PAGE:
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Woodstock, Meet Mysteryland: Two Converging Histories

It's been a long road from Woodstock '69 to Mysteryland '14. Get the whole story....

by Jemayel Khawaja
May 23 2014, 4:02am

The story of Mysteryland 2014 began 45 years ago on a farm in upstate New York. It's a tale of two seemingly disparate countercultures, hippies and ravers, walking the same road towards unadultered partytime absolution. Maybe it's time to squeeze in a 'lil learning before you lose those brain cells....

1968 - Yasgur's cattle farm hosts 'a small festival'

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In 1968, Max Yasgur's cattle farm in Bethel, New York had 650 cows, mostly Guernseys, and produced the most milk in Sullivan County. He leased one of his fields for $10,000 to a few guys who said they wanted to put on a small music festival called Woodstock.

A few months later, 150,000 hippies showed up. While most residents of Bethel resented their presence, Yasgur gave away all the food, milk, and water on his farm to accommodate the massive influx of people. What resulted was one of the most culturally important moments in modern history. Sets by everyone from Jimi Hendrix to the Grateful Dead and Ravi Shankar, often through the rain, canonized a historically unique lifestyle that brought counter-culturalism to the fore.

1993 - A gabber rave in Holland

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In 1993, the first Mysteryland was held in Lelystad, Holland. Gabber (a style of hardcore electronic music in the Netherlands) and hardstyle acts like The Prophet populated the line-up for a crowd of 15,000. The festival bounced around locations in The Netherlands over the next few years and it wasn't until the turn of the century that local Dutch talent like Tiësto, Armin van Buuren and Laidback Luke began appearing, long before they became household names in the States.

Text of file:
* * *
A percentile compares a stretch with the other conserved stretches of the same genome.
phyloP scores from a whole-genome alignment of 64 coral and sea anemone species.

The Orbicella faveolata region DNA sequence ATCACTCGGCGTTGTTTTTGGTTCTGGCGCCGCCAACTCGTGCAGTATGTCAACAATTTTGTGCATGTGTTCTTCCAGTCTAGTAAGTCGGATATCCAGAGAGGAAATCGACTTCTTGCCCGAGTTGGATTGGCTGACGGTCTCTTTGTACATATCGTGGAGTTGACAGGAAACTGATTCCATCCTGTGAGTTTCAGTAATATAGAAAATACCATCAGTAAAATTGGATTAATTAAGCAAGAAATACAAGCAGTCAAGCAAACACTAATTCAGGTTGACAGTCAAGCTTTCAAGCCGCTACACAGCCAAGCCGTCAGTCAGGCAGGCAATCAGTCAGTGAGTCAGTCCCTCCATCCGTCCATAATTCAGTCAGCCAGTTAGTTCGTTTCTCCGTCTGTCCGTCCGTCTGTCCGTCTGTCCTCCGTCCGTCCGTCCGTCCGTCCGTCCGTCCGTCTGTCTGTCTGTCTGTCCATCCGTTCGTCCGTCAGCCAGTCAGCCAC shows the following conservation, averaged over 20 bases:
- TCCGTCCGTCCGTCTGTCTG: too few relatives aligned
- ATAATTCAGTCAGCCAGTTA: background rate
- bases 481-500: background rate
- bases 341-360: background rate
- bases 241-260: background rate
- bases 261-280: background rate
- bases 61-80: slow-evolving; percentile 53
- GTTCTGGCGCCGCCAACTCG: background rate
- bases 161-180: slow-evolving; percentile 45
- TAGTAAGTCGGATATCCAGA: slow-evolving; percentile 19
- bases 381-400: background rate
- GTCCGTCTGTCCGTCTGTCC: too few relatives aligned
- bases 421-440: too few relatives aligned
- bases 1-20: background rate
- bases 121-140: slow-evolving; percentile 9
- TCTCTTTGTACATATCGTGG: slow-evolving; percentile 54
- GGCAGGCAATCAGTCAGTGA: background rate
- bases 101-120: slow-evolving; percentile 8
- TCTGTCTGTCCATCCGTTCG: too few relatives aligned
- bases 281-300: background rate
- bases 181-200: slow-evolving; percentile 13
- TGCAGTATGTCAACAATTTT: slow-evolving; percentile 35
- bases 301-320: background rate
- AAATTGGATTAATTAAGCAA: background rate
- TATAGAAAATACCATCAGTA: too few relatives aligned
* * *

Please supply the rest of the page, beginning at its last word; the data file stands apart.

1994/1999 - Woodstock "revivals"

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Two separate attempts at appropriating the Woodstock name descended on other sites in Upstate New York in the 1990's. The 1994 iteration came closer with Gen X'ers reveling in the mud in nearby Saugerties, NY. In a move that would have made some 60s folk fans weep, there was even an electronic music stage, dubbed "Ravestock," that featured artists like Kevin Saunderson, Aphex Twin and Orbital. After a successful weekend, a film and a double-CD live concert album, some thought the event could be repeated. However, a 1999 Woodstock in Rome, NY was a shameful exercise that ended with bad weather and actual violence.

2000s - Mysteryland worldwide

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By the new Millennium, Mysteryland promoters ID&T had established itself as one of the premier festival brands in the world and by far the longest running. Still just one day-long, the programming had expanded over the decade to recognize the breadth of the growing electronic music spectrum from Richie Hawtin to Swedish House Mafia. A two-day sister festival in Chile has been in operation since 2011.

2006 - Bethel Woods reborn

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Although Cablevision magnate Alan Gerry purchased Max Yasgur's old plot in 1996 for philanthropic purposes, it wasn't until 2006 that ground broke on the Bethel Woods Center for the Arts. The renovated grounds have hosted shows by everyone from Phish to John Mayer to Lady Antebellum. Still, no electronic artist has ever performed at the venue, until now...

2014 - Ravers take over

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Mysteryland will be the first major festival to take place on the site since Woodstock '69. Never has a beat been dropped on these hallowed grounds. It could be argued that the experiential, community-based culture of electronic music represents a homecoming for the venue, 45 years after the story began. Either way, shit is about to get far out, man.

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